While speaking at the National Conservatism Conference, Penn Law professor Amy Wax claimed that America would be “better off with more whites and fewer nonwhites.”
After a pair of wins in the semifinals on Friday, Penn men's and women's lacrosse are back in action on Sunday in the finals of the Ivy League Tournament in New York City. The men are looking to clinch their second win of the year over defending national champions Yale, while the women are seeking revenge for their second Ivy loss after downing Dartmouth two days ago.
Penn men's and women's lacrosse are in New York City this weekend for the Ivy League Tournament. As the No. 3 seed, the women will look for revenge against No. 2 Dartmouth, who were 15-11 winners over the Quakers on April 13. The top-seeded men will take on No. 4 Brown at 6 p.m., with both teams seeking spots in the championship on Sunday.
If you have a pulse and have spent any time on Penn’s campus in the last week, you have definitely begun to think about finals. Whether you are holed up writing page after page of a final paper or painstakingly reviewing slides and notes before an exam, stress levels on campus are high. The fact that Penn only allows a short turnaround period between the end of classes and the beginning of finals doesn’t help. In order to promote student mental health and happiness as the semester wraps up, Penn should extend the Reading Day period for future semesters.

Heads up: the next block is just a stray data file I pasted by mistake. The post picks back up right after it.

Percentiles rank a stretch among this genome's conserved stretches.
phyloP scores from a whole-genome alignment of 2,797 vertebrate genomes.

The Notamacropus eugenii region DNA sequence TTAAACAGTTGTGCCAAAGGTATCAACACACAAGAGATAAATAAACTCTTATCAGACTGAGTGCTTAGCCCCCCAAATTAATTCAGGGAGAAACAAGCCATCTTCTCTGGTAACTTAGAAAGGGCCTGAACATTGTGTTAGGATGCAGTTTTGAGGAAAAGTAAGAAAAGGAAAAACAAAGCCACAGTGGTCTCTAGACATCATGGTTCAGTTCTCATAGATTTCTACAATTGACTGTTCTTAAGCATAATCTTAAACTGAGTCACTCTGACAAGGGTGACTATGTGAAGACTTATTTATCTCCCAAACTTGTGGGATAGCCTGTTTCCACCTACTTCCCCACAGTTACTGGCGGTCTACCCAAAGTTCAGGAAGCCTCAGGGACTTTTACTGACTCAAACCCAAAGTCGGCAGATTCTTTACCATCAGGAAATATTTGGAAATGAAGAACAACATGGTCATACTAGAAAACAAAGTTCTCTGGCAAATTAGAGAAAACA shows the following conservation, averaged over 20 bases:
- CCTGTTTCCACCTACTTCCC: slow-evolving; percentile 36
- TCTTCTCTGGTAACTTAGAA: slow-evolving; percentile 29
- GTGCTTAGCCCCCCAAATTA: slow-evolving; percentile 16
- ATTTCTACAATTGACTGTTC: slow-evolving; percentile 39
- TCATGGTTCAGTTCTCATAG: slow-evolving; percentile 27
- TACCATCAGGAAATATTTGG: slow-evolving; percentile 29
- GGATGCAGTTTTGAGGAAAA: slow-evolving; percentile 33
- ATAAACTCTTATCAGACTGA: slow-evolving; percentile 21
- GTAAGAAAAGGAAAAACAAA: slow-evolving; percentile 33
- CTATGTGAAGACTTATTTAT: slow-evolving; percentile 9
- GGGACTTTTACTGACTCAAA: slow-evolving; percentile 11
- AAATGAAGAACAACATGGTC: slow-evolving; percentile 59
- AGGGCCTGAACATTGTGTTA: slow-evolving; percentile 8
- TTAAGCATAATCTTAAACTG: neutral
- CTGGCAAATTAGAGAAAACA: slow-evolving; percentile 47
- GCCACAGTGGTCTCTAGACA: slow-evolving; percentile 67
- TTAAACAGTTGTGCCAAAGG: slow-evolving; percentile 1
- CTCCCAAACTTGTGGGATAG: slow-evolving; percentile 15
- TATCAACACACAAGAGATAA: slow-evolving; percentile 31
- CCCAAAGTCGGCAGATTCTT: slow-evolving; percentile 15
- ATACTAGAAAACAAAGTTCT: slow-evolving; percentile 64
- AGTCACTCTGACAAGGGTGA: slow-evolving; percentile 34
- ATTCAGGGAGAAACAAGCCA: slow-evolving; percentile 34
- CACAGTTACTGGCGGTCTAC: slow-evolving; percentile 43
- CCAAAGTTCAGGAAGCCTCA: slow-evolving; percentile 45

The Daily Pennsylvanian, Inc. has a duty to report on the Penn community accurately and responsibly. To do this, the DP must have a staff and board that represent people from a variety of backgrounds. As one of the largest organizations on campus, we want to build an environment where everyone feels comfortable.
The rise of the internet has transformed the media industry, upending the traditional print business model of journalism but also allowing outlets to reach larger audiences than previously imaginable.
On April 18, The Daily Pennsylvanian published an investigative report detailing the alleged mistreatment that members of the Penn volleyball team experienced under coach Iain Braddak.
Last week, undergraduate students at Georgetown University voted overwhelmingly in favor of creating a fund to benefit descendants of 272 enslaved men, women, and children who were sold in 1838 to save the university’s finances.
The Penn Book Center recently announced that it would close its doors in May due to financial hardship. This stems from the rise in online book sales and competitors like Amazon. For nearly 60 years, the Penn Book Center has served as a literary hub on campus catering to professors, students, and the greater Philadelphia community. It also has started to bring in prominent speakers like Rebecca Traister, Imani Perry, Feminista Jones, and Helen Zia. The University must help save the Penn Book Center so that Penn does not lose a major resource for its academic and literary community.
For many Penn students, Spring Fling is an important opportunity to decompress, usually through some combination of live music, sunshine, and excessive drinking. While Fling is an important release for a student body that’s often overstressed and overworked, it’s also a reminder of the benefits of mixing in healthier forms of stress relief in between blowouts like Fling.
Miguel, this year’s Spring Fling concert headliner, was accused of forcibly grabbing the breast of University of New Mexico student Xian Bass and removing it from her shirt without her consent in 2017. While he denied the allegation, students have organized a Facebook event, titled “Stand Against Miguel at Fling,” encouraging students to walk out of the concert early or skip it entirely to “protest his predatory behavior.”